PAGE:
ntang (ntang) wrote,

  • Music:

The Two Towers... and the new towers.

Tonight I went and saw the Two Towers with a bunch of people. I enjoyed it - it wasn't perfect, but was very enjoyable.

Ok, well, I know you've all been wondering, so to cut to the chase: yes, Frodo and Sam get it on. They cut a lot of it to keep a PG-13 rating, of course, but you do see them making out and such, and the camera fades out to their sweaty groping and moaning, so that's pretty much a go.

The movie starts with Aragorn, Gimli, and Legolas tracking the uruk-hai who caught Merry and Pippin, and eventually they find a campsite with the burnt, eaten remains of the pair. Ouch. The three apparently never quite recover from the shock, as Gimli starts drinking heavily and about halfway through the movie, Legolas commits suicide by hanging himself with his bowstring from the boughs of an ent. Aragorn just broods a lot, but it's hard to tell if he's actually upset or not, since he seems to brood even when he's happy.

I have to say, the ents were really great - it sounded like John Rhys-Davies (Gimli) did the voice for Treebeard, which I didn't like (simply because it made me think of Gimli every time he spoke), but the animation on them was good, and the ents were wonderfully expressive and quirky. Each one had its own distinct look and visual personality. Of course, the scene where Saruman captures them and has his minions chop them to pieces and burn them to ashes and then scatters them to the wind was hard to watch. You get attached to them after a while, but Peter Jackson made the right decision in sticking to the events as portrayed in the books.

Gollum was much improved from FotR, but still wasn't quite how I pictured him. My image of him will forever be shaped by the Rankin & Bass version of the Hobbit. Still, they did a pretty good job of him overall, managing to insert him fairly convincingly into most of the scenes and conveying an impressive amount of emotions in his features. He had several amusing scenes that reminded me of the Norman Osborne/Green Goblin scenes from Spider-Man.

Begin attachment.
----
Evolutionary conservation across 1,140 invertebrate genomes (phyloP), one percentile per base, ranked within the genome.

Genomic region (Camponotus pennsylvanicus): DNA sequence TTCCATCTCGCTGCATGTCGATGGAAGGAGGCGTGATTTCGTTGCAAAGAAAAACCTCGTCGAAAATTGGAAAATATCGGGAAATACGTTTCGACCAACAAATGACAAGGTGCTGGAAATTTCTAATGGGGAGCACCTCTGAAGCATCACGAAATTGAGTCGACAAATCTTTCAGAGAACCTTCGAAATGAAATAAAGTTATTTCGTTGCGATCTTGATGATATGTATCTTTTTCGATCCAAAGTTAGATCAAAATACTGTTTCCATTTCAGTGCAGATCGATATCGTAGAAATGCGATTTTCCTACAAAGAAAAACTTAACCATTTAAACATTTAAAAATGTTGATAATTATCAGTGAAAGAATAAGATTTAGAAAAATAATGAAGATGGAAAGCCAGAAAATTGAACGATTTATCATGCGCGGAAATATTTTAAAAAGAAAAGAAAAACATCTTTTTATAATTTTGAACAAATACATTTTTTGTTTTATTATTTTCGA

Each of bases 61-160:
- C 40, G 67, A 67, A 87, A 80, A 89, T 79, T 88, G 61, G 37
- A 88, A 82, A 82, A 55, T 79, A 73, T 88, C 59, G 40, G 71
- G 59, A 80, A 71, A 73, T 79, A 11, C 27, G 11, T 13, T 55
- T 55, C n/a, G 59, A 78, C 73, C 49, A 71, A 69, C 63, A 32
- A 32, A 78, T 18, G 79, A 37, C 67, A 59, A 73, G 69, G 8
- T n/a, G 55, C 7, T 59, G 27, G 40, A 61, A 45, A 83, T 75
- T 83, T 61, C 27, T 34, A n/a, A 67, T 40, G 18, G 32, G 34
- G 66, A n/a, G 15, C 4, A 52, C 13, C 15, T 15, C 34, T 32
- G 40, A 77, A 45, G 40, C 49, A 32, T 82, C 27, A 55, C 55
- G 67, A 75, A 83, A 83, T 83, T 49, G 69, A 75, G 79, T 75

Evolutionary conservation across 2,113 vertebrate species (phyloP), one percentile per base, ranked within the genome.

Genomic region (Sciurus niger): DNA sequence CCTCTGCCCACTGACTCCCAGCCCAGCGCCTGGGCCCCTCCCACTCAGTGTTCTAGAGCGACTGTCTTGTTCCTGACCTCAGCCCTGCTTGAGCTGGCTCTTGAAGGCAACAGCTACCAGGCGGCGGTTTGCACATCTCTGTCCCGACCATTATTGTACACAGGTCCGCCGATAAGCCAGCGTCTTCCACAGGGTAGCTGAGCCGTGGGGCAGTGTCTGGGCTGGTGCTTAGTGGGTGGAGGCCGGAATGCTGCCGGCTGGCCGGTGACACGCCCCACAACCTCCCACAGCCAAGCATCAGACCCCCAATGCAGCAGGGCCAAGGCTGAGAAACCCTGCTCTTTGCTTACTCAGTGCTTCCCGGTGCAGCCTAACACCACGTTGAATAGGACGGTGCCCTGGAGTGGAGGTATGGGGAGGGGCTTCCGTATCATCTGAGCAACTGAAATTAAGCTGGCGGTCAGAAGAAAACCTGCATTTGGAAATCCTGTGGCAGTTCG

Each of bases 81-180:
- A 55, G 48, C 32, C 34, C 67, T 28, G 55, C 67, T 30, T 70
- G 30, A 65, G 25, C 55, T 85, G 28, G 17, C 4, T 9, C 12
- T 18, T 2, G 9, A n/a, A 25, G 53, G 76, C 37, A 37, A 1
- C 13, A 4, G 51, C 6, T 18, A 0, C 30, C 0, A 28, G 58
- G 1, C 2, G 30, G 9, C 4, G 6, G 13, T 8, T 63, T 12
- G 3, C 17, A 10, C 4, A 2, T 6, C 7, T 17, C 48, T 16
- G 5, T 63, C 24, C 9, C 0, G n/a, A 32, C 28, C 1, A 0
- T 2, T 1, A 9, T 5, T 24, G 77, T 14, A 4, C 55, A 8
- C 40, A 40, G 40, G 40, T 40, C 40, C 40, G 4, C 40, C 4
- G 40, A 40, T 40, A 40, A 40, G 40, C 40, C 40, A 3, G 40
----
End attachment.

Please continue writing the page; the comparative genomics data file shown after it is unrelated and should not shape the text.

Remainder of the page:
I really liked Miranda Otto as Eowyn - she has the potential to make quite a splash in The Return of the King. I hope she does. She's potentially quite crush-worthy, and interestingly I found her much more appealing in the movie than in her publicity photos. Odd, that. Maybe I've just got a thing for medieval dress. Every woman on the planet has a crush on Aragorn and/or Legolas, so I guess I'm not the only one.

Finally, the movie had way too much singing and dancing. I know JRR originally pictured it being done as a musical, but Jesus. Since when do Uruk-hai do ballroom dancing in their spare time?!

Anyways, the movie was a lot of fun. It started off a bit slow, I thought, but picked up and soon had my complete, rapt attention.

After the movie most of us went to Grand Sichuan to eat. The food was much better than the other GS we went to last year.


In other news, I saw the new proposals for the rebuilding of the World Trade Center site. I have to say, overall, I'm appalled. They've improved from the last round, but they're still mostly terrible.

Does anyone actually want to see curvy, twisted, acid-trip, knock-down-drunk versions of the towers reaching up to claw at the sky like Gollum reaching for his precioussss? Not only does it just look weird, but it's very disconcerting, and even worse not particularly confidence-inspiring. In all seriousness, whatever they build should look and feel solid, after all of the bad memories associated with the former buildings.

The only one I (mostly) liked was this one: http://lowermanhattan.info/rebuild/new_design_plans/firm_b/slides/slide3.asp

In the Peterson/Littenberg design, they build some towers around the perimeter but then reserve the majority of the site for a memorial, ampitheater, and large set of open-air gardens and mini-parks. It's the prettiest of the designs, and the most conventional - the towers aren't garish, warped affairs, they're simple and direct - and they fit in with the rest of the skyline.

The P/L design has a real cozy, comforting feel to it, and breathes some life into the area, which is a pretty barren and lifeless stretch of Manhattan currently. It's also an efficient use of space - the garden is on the top level (actually below street level) and the museum and entrance to public transportation are underneath the various sections. Also, while not really important in design terms, their presentation was much better than the rest - their illustrations were really nice, where some of the other ones were just ugly or unprofessional looking. They used some well-rendered, tastefully done watercolors of the proposal, plus some computer-rendered diagrams and the like.

Anyways, on that note, I'm going to bed. G'nite.

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